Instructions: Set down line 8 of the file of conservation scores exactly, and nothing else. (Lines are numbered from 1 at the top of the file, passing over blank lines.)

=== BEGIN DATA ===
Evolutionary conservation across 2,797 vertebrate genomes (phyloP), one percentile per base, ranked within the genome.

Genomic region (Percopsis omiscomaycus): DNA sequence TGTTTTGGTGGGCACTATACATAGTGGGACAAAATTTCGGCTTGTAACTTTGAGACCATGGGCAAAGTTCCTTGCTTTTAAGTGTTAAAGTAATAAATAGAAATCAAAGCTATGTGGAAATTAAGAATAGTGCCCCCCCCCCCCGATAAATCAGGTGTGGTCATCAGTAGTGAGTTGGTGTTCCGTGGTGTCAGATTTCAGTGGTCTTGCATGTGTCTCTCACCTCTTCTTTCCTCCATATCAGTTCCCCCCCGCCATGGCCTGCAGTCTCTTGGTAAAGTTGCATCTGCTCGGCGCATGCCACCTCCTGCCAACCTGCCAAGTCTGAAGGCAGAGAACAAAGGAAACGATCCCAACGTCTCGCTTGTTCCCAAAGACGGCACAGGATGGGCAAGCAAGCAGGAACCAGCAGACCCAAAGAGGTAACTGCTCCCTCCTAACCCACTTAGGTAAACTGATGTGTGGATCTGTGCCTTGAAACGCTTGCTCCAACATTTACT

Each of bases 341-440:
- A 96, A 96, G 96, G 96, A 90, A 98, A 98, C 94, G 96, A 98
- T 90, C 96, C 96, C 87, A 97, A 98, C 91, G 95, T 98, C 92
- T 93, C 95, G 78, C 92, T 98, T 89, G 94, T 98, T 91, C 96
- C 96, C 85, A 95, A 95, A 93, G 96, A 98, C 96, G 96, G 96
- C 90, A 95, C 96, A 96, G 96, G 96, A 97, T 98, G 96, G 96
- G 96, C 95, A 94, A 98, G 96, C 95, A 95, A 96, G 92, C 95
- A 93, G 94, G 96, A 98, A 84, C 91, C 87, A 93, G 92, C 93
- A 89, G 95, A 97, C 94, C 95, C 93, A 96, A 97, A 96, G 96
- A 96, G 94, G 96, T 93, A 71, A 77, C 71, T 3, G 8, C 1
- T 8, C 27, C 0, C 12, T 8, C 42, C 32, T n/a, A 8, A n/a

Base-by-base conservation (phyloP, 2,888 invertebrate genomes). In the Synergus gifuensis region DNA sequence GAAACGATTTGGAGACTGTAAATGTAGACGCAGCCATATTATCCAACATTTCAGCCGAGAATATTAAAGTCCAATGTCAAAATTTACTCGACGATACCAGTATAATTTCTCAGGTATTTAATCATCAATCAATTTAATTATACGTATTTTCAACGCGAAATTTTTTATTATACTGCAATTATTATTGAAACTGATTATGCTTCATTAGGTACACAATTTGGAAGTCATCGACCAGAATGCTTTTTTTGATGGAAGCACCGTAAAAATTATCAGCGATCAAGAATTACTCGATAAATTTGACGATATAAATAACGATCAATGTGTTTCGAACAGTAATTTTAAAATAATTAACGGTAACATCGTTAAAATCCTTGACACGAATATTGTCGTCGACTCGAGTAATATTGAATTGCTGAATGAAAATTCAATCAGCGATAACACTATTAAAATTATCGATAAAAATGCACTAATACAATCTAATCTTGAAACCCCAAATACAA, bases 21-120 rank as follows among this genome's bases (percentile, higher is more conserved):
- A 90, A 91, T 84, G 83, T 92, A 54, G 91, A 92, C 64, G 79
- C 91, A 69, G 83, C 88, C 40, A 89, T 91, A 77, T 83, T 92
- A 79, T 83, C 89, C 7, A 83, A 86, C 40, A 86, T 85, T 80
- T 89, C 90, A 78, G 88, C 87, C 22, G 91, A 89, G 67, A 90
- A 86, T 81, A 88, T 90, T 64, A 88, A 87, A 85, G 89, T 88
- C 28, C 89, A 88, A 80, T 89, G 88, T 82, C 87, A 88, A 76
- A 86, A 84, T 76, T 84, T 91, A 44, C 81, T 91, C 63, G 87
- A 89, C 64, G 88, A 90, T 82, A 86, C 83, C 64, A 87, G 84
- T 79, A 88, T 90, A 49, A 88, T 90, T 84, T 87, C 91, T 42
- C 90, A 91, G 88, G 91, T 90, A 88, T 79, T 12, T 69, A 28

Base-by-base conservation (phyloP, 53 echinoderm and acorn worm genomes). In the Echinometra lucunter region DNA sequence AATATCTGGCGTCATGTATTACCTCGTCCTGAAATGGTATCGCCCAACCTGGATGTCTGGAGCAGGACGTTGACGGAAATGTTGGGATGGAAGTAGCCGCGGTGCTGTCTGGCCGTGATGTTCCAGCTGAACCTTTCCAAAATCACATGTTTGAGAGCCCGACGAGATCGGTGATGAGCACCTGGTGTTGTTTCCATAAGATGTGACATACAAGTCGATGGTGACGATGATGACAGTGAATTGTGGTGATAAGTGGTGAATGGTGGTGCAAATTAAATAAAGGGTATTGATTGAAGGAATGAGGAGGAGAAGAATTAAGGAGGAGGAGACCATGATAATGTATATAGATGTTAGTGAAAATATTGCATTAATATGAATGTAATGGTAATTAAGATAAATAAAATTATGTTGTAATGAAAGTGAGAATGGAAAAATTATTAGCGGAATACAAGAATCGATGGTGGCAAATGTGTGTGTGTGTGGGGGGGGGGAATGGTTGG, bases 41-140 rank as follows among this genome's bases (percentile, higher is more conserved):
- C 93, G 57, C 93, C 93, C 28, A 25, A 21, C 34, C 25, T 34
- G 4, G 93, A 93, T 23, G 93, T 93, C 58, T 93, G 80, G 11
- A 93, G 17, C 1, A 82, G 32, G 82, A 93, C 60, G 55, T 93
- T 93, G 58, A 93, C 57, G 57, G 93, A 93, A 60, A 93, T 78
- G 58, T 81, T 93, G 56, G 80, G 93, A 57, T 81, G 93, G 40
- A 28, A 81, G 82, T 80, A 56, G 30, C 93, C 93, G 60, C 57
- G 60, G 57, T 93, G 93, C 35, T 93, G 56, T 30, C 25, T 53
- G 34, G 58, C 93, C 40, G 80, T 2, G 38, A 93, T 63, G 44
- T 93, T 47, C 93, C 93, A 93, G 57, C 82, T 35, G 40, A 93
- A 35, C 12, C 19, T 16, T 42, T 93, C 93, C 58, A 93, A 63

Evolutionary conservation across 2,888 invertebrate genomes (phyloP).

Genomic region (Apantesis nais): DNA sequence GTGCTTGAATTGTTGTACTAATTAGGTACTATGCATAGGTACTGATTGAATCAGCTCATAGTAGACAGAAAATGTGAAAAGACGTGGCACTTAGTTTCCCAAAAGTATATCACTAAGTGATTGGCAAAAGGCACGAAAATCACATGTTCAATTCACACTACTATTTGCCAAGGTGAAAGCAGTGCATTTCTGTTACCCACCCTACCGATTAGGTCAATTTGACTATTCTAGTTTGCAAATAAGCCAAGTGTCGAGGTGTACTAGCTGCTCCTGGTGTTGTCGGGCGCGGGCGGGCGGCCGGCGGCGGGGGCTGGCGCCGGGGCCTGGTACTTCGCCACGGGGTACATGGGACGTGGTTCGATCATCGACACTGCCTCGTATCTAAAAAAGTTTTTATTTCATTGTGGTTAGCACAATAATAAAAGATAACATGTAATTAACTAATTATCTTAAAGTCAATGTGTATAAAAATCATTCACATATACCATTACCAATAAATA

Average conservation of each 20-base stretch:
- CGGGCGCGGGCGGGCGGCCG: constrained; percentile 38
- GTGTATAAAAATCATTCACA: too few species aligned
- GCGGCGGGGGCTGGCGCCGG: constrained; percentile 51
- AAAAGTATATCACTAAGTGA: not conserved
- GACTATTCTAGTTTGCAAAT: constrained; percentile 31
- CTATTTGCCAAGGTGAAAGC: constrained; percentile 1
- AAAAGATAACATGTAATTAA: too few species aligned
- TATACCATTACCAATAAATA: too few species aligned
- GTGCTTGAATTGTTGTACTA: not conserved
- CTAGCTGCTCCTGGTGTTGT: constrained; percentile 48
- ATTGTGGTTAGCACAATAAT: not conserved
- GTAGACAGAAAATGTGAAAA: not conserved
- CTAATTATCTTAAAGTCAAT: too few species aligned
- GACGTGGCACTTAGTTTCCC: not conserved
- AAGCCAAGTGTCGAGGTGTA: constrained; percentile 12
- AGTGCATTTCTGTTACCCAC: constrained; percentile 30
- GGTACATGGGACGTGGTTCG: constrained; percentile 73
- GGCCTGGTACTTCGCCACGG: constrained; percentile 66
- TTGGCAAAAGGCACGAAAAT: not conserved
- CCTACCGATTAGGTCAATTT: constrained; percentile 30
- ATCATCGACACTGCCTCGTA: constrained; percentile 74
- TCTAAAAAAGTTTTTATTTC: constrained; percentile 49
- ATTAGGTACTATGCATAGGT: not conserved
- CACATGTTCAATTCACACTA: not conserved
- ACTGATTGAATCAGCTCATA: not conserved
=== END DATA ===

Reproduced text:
- C 90, A 95, C 96, A 96, G 96, G 96, A 97, T 98, G 96, G 96